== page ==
Bible reference – Exodus 20:17
Thou shalt not covet thy neighbour’s house, thou shalt not covet thy neighbour’s wife, nor his manservant, nor his maidservant, nor his ox, nor his ass, nor any thing that is thy neighbour’s.KJV
What I thought this meant: Don’t be jealous of other people’s things.
What I think this really means: Beware of comparing yourself to others.
Covet is another word that I learned from the bible. It is akin to envy. What’s wrong with envy? Is it terrible to want something someone else has? That seems like an innocent impulse, a fleeting thought in the mind. Unlike the 8th Commandment, the desire does not transform into action. At a restaurant, if see a delicious dish on another table, I often think about ordering it myself. Does that mean I am going to hell? That seems pretty silly. And if it is about leading to theft or vandalism, other Commandments seem to address those already.
However, what if this refers to the act of comparing oneself to others? That sounds harmless enough, also. It can be a motivator, after all. How do we know how good we are unless we check the field? Does the prospect of a high school reunion excite or frighten you? Gauging your own value is probably one of the biggest challenges of life. If we look closely though, this Commandment explicitly mentions your neighbor’s house, then goes to his wife, his ox, his ass, and then anything else – it’s talking about your neighbor’s life. Perhaps it is saying, do not compare your life with another’s life.
Even further, many of these listed items could be symbols of wealth. Having a house – not everyone can buy a house. Owning a home is a traditional symbol of wealth, any person that has to rent housing on a monthly or weekly basis can tell you. Owning an ox and an ass – could everyone in the time of the bible’s writing have such animals? The bible does mention oxen and asses relatively often, but oxen require a lot of resources to maintain – pastures, fencing, feed, all of which would require a fair bit of money in any time. The ox was even made into an idol for worship (Exodus: 32:8). Bulls are the symbol today for aggressive accumulation of wealth. Then of course, everyone has a manservant AND a maidservant, right? It seems hard to believe the common person in the days of the bible had servants. So why mention manservant and maidservant explicitly in outlining this Commandment. It seems reasonable to infer that this suggests we not envy those who seemingly have more money or means, or specifically the wealthy.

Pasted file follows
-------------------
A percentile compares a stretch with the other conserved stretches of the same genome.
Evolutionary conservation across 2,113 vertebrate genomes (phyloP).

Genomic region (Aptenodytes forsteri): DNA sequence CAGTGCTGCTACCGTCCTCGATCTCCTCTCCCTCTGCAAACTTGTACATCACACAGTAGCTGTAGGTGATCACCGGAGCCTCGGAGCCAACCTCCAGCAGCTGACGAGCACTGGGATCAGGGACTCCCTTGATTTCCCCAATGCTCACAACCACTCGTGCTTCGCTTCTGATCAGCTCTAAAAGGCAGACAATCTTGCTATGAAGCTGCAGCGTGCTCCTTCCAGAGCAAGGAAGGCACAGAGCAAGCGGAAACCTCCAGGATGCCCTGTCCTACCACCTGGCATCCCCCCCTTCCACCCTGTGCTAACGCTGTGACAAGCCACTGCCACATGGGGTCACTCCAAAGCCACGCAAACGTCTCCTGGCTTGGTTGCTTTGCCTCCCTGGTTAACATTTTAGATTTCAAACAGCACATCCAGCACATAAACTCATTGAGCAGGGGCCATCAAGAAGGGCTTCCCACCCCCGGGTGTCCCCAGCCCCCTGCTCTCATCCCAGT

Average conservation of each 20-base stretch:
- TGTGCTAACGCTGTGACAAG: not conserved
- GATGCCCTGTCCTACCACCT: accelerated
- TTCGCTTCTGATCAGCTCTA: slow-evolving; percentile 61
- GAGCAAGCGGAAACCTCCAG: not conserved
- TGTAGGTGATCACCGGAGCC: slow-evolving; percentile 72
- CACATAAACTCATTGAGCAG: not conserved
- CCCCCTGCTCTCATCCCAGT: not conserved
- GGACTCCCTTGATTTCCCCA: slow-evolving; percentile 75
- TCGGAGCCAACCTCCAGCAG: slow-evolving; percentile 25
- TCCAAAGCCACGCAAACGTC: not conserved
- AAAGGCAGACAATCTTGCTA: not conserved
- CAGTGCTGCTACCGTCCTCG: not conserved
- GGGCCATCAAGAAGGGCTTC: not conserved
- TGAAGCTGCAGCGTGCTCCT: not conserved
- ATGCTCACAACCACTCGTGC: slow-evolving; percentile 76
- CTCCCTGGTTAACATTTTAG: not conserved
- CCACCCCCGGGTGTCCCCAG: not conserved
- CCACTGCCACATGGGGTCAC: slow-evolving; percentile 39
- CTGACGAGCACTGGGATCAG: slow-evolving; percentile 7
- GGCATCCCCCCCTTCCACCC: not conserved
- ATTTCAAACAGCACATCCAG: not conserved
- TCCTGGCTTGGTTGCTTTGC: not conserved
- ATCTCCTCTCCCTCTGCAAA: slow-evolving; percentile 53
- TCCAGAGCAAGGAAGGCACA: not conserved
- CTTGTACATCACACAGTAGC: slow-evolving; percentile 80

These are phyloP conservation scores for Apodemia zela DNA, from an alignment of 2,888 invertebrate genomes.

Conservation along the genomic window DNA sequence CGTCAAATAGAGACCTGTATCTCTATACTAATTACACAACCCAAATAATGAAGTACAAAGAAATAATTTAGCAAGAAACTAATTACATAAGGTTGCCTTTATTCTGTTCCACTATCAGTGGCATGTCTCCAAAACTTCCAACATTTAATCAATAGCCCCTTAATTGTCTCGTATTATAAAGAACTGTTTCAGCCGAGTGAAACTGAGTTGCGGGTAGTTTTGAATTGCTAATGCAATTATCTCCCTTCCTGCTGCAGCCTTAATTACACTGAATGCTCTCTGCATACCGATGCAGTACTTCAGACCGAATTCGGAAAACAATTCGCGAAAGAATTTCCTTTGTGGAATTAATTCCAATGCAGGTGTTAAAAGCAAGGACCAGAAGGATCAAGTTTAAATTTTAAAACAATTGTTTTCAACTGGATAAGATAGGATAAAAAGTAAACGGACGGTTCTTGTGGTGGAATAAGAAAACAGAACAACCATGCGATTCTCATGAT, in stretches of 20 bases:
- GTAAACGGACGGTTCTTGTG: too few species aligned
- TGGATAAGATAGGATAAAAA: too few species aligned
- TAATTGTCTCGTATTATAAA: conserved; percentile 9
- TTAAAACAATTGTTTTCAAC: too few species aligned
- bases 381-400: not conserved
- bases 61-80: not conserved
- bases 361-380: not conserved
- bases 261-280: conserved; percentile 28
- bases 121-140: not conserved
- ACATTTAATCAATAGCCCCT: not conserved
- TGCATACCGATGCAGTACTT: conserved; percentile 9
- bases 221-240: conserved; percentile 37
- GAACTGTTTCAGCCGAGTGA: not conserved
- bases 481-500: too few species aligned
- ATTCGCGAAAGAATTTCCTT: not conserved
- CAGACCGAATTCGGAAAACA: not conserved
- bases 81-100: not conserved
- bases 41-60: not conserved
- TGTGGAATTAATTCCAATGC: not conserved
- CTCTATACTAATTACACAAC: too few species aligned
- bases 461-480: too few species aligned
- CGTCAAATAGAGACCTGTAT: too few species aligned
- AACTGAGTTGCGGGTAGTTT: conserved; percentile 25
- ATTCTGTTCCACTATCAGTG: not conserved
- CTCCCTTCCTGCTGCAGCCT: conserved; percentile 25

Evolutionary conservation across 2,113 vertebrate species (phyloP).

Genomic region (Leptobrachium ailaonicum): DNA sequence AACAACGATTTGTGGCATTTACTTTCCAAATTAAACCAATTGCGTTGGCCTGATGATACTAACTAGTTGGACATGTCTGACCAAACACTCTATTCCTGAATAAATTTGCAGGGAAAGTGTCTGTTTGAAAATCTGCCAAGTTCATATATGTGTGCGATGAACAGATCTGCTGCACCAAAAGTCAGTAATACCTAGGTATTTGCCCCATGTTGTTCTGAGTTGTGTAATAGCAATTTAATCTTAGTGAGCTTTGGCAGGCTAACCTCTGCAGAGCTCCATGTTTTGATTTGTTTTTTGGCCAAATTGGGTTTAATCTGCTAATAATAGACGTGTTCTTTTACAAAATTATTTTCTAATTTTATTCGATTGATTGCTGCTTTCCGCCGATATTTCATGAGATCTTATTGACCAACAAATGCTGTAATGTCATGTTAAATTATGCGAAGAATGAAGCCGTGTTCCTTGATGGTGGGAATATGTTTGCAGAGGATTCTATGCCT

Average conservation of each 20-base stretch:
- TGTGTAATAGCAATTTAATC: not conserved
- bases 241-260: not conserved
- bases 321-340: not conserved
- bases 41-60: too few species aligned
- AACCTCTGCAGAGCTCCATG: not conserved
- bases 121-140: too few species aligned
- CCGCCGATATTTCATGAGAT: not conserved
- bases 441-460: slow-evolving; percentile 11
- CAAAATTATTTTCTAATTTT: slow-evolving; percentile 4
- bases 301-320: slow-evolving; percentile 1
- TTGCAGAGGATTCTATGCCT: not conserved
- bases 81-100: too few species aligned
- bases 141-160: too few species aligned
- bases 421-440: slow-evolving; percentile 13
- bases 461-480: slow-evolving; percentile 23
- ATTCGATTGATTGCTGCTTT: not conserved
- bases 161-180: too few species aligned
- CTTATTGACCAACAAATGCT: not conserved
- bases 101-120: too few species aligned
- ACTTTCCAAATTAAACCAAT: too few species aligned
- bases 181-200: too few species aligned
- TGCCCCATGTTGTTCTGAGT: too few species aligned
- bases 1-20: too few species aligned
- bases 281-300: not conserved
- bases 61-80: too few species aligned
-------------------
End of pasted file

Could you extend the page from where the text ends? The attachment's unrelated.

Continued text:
There is a tyranny in wealth. When people prioritize money, then there is a soft acceptance of suffering, murder, and slavery. If a discrete value can be calculated for an individual’s inconvenience, death, or freedom… then under certain circumstances, they can be outbid. This is the problem of chasing wealth as a purpose. It’s easy to think less of oneself because of being poor. Money can be counted, so the contrast is simple. Here’s the thing: the richest people in the world are neither the happiest, nor most fulfilled. If this were true, we would not have opioid pandemics. Ask Bill Gates and Jeff Bezos why they each got divorced (unless being a 1,000,000x “happier” than 99% of people is not enough to keep their family together). So in a broad sense, there is no point in that comparison.